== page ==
The internet did a funny thing: it gave us unlimited space to communicate ideas, while flooding us so full of information that we barely read. Information now travels through headlines and tweets, where length is measured in characters, rather than words.
The editing rules I learned in journalism school were also driven by limited space—we were still counting inches of print rather than characters—but they also make for good, crisp writing that gets noticed in today’s world of limited attention spans. Paring your writing down allows you to say more in less space. The first time I wrote a tweet felt like a school writing exercise: Write. Be told it’s too long. Eliminate every word you can. Repeat until it fits.
Putting a limit on your writing forces brevity, but it also makes you hawk-eyed to certain words or phrases that are just fillers. Here’s a short list of common offenders you can eliminate without doing harm:
- Have the ability to / give an opportunity to / are in a position to. Just say “can” or “may.”
- In order to. Scrap two words and leave it at “to.”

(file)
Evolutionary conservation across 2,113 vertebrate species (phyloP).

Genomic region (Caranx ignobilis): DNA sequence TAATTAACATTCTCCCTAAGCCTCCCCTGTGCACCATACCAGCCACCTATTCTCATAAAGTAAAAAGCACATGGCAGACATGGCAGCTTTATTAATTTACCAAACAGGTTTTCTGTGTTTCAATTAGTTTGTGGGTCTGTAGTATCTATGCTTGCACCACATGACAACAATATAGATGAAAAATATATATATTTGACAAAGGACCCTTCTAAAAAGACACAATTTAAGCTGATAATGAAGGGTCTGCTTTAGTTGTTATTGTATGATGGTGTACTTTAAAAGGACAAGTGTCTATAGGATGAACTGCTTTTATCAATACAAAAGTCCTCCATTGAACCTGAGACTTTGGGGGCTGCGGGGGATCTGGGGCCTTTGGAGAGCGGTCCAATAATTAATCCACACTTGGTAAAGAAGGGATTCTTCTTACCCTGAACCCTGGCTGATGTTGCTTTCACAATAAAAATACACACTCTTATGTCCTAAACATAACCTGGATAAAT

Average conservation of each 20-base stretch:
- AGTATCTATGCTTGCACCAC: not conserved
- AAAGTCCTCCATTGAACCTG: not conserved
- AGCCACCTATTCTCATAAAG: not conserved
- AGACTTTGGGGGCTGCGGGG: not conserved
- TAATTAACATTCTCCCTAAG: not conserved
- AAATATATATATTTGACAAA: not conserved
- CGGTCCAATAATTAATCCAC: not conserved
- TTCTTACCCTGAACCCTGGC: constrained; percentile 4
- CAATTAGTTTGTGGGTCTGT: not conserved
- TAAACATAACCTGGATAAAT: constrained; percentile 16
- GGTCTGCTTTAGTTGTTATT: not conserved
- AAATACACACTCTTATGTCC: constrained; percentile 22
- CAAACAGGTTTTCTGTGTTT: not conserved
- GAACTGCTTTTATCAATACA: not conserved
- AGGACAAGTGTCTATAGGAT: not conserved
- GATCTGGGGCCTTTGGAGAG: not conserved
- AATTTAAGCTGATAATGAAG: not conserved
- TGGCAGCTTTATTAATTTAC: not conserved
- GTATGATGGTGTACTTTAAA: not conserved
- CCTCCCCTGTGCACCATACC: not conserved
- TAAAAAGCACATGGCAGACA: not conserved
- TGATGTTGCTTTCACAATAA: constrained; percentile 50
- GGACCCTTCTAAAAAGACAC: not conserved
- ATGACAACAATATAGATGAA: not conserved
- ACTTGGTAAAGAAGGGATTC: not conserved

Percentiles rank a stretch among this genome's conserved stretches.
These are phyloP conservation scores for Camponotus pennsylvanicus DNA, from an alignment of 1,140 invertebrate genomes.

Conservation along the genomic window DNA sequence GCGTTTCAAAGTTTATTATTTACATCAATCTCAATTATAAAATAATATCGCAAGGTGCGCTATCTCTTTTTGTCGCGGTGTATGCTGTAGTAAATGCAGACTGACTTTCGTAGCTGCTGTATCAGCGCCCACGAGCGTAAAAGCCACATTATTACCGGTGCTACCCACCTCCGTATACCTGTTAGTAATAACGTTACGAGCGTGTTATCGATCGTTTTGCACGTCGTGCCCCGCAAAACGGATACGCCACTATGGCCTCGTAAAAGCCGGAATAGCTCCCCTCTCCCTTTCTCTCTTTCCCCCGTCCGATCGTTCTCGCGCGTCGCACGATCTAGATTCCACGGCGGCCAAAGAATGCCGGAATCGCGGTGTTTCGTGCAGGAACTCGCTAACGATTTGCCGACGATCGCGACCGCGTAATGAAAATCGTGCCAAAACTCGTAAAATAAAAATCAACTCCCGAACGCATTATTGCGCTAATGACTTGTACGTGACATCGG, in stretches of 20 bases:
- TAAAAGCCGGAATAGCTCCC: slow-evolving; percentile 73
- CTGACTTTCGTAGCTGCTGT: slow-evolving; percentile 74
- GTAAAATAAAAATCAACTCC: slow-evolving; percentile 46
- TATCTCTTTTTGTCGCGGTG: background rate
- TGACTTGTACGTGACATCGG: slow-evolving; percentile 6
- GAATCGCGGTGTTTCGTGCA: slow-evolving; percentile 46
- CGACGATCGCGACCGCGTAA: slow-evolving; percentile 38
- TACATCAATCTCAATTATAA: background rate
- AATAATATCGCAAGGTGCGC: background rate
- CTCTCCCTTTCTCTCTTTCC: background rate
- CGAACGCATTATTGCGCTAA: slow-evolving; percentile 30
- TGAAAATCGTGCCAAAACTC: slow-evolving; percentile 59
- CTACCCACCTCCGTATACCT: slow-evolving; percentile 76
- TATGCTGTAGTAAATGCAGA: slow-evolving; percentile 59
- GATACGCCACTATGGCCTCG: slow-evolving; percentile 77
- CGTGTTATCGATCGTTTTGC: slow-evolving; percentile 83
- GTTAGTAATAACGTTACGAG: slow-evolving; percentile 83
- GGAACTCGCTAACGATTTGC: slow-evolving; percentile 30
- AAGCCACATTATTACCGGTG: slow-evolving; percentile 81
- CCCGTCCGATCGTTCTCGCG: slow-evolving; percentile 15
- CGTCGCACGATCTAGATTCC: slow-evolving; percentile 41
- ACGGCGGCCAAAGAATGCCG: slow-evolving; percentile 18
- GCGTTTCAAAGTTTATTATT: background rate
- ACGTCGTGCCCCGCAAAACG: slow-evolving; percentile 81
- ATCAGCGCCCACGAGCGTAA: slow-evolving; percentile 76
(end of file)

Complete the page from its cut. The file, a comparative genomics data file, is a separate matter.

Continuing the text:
- In our opinion / we believe it to be. If you or your organization is the author, it’s a given that you believe your own statements and hold the opinions expressed. Make declarative statements with confidence.
- As to whether / whether or not. “Whether” by itself will suffice.
- Which is different from. Replace with “unlike” and save three words.
- At the present time. Use “today,” “now,” or just skip altogether.
- There is / the reason for. Rather than saying “There is a car that is traveling 60 mph,” say “the car is traveling 60 mph.” Rather than saying “The reason for,” simply state the reason.
- What we have seen is. Shorten to “we saw” or “we found.”
- Through the extension of. Simply say “by extending.” This goes for almost every version of “through the __ of.”
In each of these examples, we’re removing a word or two. But those changes add up over several sentences or pages.
Avoiding passive voice can also save space and increase clarity. Instead of “the partnership was formed by two states,” say “Two states formed the partnership.” It makes your prose snappier and ensures you always state who is responsible for every action.
Finally, remember that length does not equal substance. Good ideas have an effect, no matter how succinct you are.